Researchers who study transcranial electrical stimulation, which uses electrodes placed on the scalp, see it as a potentially promising way to enhance cognition in neurological patients, struggling students, and perhaps even ordinary people. Scientists have used it to speed up rehab in people whose speech or movement has been affected by a stroke, and DARPA has studied it as a way to accelerate learning in intelligence analysts or soldiers on the lookout for bad guys and bombs.

Until now, the papers coming out of this field have reported one good-news finding after another.

“This is the first paper to my knowledge to show a cost associated with the gains in cognitive function,” said neuropsychologist Rex Jung of the University of New Mexico, who was not associated with the study. “It’s a really nice demonstration.”

Cognitive neuroscientist Roi Cohen Kadosh of the University of Oxford, who led the study, has been investigating brain stimulation to boost mathematical abilities. He has applied for a patent on a brain stimulator he hopes could help math-challenged students get a better grip on the basics, or even help the mathematically inclined perform even better.

Cohen Kadosh and his colleague Teresa Iuculano investigated 19 volunteers as they learned a new numerical system by trial and error. The new system was based on arbitrary symbols: A cylinder represented the number five, for example, and a triangle represented the number nine. In several training sessions the volunteers viewed pairs of symbols on a computer screen and pressed a key to indicate which one represented a bigger quantity. At first they had to guess, but they eventually learned which symbols corresponded with which numbers.

All of the volunteers wore electrodes on their scalp during these training session. Some received mild electrical stimulation that targeted the posterior parietal cortex, an area implicated in previous studies of numerical cognition. Others received stimulation of the dorsolateral prefrontal cortex, an area involved in a wide range of functions, including learning and memory. A third group received sham stimulation that caused a slight tingling of the skin but no change in brain activity.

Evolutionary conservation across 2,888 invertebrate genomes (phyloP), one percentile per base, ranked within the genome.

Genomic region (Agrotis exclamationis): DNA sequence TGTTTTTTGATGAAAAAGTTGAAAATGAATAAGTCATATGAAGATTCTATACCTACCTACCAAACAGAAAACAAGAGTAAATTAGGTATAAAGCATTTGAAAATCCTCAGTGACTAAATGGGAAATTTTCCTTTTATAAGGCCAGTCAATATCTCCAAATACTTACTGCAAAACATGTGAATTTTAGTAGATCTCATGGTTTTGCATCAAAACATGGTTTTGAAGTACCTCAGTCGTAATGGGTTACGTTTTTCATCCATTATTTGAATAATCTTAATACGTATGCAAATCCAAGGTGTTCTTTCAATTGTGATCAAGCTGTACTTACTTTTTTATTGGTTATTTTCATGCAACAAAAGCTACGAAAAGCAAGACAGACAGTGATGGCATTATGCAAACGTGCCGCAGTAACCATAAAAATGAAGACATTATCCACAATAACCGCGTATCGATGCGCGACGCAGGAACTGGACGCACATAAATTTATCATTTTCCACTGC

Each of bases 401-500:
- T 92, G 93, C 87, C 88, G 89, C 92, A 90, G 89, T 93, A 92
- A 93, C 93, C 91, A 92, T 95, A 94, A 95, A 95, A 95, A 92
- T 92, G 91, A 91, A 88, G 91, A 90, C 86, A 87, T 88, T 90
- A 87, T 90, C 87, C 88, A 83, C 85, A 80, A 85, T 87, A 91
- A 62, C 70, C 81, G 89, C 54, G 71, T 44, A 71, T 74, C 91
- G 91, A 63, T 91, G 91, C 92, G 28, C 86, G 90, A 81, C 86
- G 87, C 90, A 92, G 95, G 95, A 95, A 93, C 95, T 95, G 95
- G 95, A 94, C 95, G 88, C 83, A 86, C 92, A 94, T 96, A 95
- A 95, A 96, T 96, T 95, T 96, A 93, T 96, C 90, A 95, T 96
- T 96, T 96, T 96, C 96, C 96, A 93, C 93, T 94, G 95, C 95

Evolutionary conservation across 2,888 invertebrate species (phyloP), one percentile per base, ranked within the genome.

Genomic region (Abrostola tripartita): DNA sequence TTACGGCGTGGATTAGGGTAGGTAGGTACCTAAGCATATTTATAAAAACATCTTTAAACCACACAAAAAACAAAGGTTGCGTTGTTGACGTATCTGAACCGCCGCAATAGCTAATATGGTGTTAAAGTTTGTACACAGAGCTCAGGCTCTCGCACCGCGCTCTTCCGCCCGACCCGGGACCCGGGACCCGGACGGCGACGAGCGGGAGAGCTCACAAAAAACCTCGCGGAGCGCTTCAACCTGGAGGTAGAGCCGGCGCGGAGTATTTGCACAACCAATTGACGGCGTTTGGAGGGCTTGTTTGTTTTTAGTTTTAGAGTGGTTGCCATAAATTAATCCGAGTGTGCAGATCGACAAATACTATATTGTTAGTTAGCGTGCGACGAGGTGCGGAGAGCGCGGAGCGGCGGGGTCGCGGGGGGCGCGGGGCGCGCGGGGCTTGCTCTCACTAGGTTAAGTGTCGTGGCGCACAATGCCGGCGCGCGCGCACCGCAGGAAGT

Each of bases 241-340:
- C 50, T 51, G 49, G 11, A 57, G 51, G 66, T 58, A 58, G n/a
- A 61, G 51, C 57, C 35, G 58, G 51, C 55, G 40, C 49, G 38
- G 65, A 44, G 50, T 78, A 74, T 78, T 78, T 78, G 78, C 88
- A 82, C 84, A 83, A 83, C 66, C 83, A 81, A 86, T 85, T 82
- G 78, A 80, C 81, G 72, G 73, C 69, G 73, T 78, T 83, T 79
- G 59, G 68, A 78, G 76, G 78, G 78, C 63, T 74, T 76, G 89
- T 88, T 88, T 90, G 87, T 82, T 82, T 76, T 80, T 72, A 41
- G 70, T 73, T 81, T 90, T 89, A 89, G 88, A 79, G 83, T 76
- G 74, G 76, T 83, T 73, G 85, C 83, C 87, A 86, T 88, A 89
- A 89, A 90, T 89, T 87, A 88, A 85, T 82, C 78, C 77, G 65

Those who had the parietal area involved in numerical cognition stimulated learned the new number system more quickly than those who got sham stimulation, the researchers report in the Journal of Neuroscience. But at the end of the weeklong study their reaction times were slower when they had to put their newfound knowledge to use to solve a new task that they hadn’t seen during the training sessions. ”They had trouble accessing what they’d learned,” Cohen Kadosh said.

The volunteers who had the prefrontal area involved in learning and memory stimulated showed the opposite pattern. They were slower than the control group to learn the new numerical system, but they performed faster on the new test at the end of the experiment. The bottom line, says Cohen Kadosh, is that stimulating either brain region had both benefits and drawbacks. ”Just like with drugs, there seem to be side effects,” he said.

Going forward, Cohen Kadosh says, more work is needed on how to maximize the benefits and minimize the costs of electrical brain stimulation. He thinks the approach has promise, but only when it’s used strategically, by picking the right brain regions to target and stimulating them while a person is training on the skill they want to improve. ”I think it’s going to be useless unless you pair it with some type of cognitive training,” he said.

But that’s not stopping some people from giving it a try on their own. Although it should be obvious that DIY brain stimulation is a bad idea, both Jung and Cohen Kadosh say there seems to be growing interest in the general public in using it for cognitive enhancement.

“There are some do it yourself websites I’ve stumbled across that are pretty frightening,” Jung said. “People are definitely tinkering around with this in their garage.”

The new study suggests one way that could backfire. And that’s not all, said Jung. ”You can burn yourself if nothing else.”

Filed under transcranial electrical stimulation cognition cognitive function brain stimulation parietal cortex learning neuroscience science

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  6. raw-r-evolution reblogged this from dermoosealini and added:
    use high octane and you will burn the gaskets
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  22. jamenijamjam reblogged this from scienceetfiction and added:
    Don’t really like the idea of zapping my brain in the first place o_O
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  24. lyrslair reblogged this from notastupidape and added:
    This actually doesn’t surprise me. Even without alteration, think of the fact that genius level IQ above a certain point...